The central question in the debate is the nature of science itself. The Lamoureux team concurs with the standard definition of science as based on methodological naturalism. For example, Miller says Christians need not object to methodological naturalism; it is “simply a recognition that scientific research proceeds by the search for chains of cause and effect and confines itself to the investigation of natural entities and forces.” This does not mean that science “assumes away” the existence of a creator, Miller reassures us; it means that science “is simply silent on the existence or action of God.” Science “restricts itself to proximate causes, and the confirmation or denial of ultimate causes is beyond its capacity.” Thus “methodological naturalism places boundaries around what science can and cannot say, or what explanations or descriptions can be accepted as part of the scientific enterprise” (p. 112).
What about a hypothetical situation in which God really did act directly in creation to design a structure? What would be the appropriate scientific reaction? Miller replies that science would simply undertake a search for “cause-and-effect processes” to account for the structure, since “science cannot conclude ‘God did it’” (p. 113).
One might respond that one can define science any way one likes, but one cannot at the same time have any assurance that such an approach will uncover truth. As Calvin philosophy professor Del Ratszch notes in The Battle of Beginnings, “what one cannot reasonably do is to stipulate naturalistic restrictions on science by definition and simultaneously just assume that any and all truths must necessarily fall within the limits of those restrictions, or that anything produced under those restrictions is truth” (p. 169). Since Johnson’s team and Lamoureux’s team do not agree on the definition of science itself, it is obvious that the potential for real discussion among them is poor indeed. No matter what evidence the Johnson team may cite, the Lamoureux team will deem it irrelevant.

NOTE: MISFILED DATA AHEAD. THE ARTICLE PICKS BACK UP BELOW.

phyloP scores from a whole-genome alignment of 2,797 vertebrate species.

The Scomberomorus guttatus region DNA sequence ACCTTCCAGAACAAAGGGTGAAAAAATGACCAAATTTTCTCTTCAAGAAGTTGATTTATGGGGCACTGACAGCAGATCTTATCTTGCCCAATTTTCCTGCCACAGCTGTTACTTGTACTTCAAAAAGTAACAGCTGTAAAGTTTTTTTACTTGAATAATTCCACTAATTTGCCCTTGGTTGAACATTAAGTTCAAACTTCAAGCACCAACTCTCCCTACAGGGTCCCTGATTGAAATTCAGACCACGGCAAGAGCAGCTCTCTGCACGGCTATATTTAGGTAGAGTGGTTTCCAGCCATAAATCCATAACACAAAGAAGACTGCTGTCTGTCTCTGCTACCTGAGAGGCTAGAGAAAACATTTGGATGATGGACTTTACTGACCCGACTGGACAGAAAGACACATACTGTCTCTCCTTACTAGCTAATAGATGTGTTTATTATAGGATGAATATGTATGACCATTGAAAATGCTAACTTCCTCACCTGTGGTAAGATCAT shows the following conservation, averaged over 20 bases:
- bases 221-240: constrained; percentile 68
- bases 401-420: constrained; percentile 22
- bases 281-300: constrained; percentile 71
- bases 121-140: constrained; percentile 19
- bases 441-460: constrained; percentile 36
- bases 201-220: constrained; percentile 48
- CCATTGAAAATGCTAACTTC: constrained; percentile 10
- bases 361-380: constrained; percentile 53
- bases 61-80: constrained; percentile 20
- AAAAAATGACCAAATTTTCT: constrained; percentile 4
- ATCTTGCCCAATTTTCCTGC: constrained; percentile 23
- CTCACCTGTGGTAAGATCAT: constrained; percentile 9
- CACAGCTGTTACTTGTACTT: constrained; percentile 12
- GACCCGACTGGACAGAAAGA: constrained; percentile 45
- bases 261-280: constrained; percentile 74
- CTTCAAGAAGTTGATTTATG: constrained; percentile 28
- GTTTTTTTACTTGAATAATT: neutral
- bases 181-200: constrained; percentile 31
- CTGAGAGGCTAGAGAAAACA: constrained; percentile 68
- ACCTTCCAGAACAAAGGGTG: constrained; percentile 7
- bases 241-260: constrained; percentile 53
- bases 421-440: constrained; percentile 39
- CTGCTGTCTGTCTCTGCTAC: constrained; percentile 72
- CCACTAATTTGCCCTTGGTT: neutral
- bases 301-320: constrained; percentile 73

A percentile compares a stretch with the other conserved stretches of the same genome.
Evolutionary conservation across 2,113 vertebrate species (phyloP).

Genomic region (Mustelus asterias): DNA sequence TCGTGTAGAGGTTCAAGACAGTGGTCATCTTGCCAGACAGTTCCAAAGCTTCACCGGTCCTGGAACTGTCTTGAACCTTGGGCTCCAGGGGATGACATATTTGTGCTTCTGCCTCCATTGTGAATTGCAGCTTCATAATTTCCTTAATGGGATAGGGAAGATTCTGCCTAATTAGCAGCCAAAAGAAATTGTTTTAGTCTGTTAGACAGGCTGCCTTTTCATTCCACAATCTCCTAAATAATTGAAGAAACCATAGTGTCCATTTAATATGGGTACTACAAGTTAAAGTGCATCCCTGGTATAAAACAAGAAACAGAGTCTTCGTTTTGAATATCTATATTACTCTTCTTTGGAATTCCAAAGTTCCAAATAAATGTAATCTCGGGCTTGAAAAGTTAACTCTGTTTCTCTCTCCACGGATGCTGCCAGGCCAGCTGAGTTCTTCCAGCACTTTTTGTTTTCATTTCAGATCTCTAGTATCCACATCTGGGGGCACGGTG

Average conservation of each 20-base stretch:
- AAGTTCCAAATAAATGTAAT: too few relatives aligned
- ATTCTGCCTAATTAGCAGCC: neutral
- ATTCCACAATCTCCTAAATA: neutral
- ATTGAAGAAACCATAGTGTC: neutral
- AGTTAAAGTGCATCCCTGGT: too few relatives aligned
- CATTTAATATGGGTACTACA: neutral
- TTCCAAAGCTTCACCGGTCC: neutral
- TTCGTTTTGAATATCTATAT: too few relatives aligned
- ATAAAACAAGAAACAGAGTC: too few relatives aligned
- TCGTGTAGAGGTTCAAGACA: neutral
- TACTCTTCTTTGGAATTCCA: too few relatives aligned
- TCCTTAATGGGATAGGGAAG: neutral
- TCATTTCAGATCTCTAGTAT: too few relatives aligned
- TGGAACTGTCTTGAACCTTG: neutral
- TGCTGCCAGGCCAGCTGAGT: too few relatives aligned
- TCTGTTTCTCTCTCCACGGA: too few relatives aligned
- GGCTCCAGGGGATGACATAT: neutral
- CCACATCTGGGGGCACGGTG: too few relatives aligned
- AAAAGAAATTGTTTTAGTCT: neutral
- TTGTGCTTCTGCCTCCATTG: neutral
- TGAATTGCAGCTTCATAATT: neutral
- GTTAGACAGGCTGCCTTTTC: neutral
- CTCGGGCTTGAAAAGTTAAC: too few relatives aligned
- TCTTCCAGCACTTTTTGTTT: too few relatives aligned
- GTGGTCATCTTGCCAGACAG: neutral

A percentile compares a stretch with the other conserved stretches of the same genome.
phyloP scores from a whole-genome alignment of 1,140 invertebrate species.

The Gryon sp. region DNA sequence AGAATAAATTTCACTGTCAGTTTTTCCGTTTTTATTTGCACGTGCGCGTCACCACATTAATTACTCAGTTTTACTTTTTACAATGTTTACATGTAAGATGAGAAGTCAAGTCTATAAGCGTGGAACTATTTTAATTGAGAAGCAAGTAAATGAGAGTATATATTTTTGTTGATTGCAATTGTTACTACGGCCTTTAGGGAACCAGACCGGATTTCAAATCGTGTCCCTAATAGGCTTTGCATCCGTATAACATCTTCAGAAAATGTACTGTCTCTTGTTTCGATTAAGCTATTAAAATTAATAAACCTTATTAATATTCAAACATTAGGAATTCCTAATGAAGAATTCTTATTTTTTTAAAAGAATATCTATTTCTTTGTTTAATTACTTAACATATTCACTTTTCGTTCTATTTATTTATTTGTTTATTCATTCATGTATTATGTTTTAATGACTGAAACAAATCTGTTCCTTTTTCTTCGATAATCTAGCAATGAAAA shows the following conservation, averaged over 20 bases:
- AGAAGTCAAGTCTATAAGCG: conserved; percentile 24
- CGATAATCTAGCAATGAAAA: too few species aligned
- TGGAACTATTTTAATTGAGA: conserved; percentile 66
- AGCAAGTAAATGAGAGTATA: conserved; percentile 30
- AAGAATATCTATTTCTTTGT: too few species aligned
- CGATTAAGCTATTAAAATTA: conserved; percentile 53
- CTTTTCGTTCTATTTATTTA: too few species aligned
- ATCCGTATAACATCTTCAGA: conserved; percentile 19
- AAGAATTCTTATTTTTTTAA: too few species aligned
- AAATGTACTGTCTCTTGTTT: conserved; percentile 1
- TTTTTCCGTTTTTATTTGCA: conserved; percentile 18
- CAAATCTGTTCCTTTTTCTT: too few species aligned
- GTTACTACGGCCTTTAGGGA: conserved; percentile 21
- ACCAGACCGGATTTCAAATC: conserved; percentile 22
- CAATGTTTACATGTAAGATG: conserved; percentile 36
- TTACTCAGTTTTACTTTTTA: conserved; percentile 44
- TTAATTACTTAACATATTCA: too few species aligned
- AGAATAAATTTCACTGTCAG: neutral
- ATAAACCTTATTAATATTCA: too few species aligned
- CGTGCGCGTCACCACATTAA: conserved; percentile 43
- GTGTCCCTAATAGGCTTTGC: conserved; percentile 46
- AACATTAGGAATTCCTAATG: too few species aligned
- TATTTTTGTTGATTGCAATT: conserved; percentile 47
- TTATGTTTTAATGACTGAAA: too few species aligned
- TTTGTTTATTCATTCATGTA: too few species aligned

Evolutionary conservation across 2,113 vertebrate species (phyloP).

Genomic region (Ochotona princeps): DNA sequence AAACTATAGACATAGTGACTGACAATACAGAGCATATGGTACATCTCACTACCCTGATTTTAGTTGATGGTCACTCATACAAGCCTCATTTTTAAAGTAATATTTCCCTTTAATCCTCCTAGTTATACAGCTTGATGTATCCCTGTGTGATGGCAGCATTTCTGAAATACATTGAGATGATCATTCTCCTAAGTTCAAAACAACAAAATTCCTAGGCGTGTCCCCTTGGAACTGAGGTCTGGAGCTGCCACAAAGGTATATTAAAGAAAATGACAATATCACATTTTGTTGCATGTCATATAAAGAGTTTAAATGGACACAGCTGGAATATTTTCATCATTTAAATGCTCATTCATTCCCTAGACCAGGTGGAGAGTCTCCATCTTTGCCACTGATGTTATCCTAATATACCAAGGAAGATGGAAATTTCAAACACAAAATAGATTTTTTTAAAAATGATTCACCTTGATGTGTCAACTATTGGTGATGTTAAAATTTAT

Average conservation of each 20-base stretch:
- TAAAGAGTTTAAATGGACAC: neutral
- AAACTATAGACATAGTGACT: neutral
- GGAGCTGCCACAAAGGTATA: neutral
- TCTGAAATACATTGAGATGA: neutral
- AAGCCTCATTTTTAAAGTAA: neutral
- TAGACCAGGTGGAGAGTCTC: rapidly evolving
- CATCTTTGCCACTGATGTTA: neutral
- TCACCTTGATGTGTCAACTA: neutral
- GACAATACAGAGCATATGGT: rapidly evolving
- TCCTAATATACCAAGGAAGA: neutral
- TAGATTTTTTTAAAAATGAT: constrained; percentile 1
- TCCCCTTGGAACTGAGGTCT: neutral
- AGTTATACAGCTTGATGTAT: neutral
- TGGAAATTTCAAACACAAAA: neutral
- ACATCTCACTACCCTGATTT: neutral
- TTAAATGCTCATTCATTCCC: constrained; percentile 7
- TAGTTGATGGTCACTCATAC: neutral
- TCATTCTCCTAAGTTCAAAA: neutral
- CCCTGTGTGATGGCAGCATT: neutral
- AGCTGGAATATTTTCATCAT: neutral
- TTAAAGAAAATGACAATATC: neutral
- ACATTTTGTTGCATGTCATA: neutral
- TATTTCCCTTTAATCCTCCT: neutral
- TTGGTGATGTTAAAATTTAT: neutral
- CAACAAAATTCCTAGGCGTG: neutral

Small wonder, then, that the main impression the book leaves with the reader is that the two groups are talking past each other. For example, Johnson’s team presses the crucial question of finding an empirically testable mechanism for evolution. But Lamoureux’s team dismisses the problem of a mechanism as minor. For example, Denton says the important thing is that biologists agree on the fact of evolutionary change, even though they argue “endlessly about the cause of evolution,” and many remain “skeptical of a particular evolutionary mechanism—Darwinism” (p. 142). Similarly, Caldwell dismisses debates over gradualism versus punctuated equilibrium as something that science will answer in the undefined future: In biology, as in other fields of science, he writes, “there remain intriguingly difficult theoretical problems for future generations to solve” (p. 129). Such tactics are unpersuasive, since it is only by offering a mechanism that evolution becomes a testable theory. A pattern in the rocks is not a theory, it is only a datum to be explained. Darwin’s stature is due precisely to the fact that he offered a plausible mechanism for evolution, and if biologists today are “skeptical” of his mechanism, that is a serious challenge indeed.